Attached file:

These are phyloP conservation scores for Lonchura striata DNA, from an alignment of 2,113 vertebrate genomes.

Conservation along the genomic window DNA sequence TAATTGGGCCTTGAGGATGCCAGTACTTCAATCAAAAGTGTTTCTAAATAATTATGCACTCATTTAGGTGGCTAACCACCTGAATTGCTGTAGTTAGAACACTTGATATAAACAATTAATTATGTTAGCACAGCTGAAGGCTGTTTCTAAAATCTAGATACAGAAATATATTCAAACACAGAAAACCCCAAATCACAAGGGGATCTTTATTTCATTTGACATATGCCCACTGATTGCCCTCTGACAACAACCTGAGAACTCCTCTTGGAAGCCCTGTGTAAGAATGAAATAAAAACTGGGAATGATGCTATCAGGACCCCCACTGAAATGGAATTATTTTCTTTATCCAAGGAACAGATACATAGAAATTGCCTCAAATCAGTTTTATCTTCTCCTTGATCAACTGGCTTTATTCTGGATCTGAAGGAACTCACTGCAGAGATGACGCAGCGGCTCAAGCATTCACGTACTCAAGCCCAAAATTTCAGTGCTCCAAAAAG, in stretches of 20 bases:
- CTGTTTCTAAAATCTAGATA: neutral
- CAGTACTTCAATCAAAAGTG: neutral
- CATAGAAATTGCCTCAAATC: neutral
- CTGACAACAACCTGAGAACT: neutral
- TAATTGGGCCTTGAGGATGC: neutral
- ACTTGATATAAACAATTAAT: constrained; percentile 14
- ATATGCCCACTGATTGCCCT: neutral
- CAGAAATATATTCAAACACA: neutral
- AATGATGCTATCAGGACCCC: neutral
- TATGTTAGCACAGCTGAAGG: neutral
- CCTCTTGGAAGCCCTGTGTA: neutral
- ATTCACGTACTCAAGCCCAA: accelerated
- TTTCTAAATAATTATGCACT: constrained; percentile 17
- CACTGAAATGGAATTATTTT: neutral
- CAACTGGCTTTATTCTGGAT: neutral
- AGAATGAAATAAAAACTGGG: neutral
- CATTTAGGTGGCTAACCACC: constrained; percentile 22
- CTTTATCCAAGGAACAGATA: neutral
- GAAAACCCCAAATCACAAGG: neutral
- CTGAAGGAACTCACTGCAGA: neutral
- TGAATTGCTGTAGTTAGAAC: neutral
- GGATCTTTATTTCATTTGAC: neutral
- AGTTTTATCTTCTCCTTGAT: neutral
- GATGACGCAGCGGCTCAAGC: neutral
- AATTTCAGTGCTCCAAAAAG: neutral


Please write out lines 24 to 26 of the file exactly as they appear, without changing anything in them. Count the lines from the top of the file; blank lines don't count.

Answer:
- GGATCTTTATTTCATTTGAC: neutral
- AGTTTTATCTTCTCCTTGAT: neutral
- GATGACGCAGCGGCTCAAGC: neutral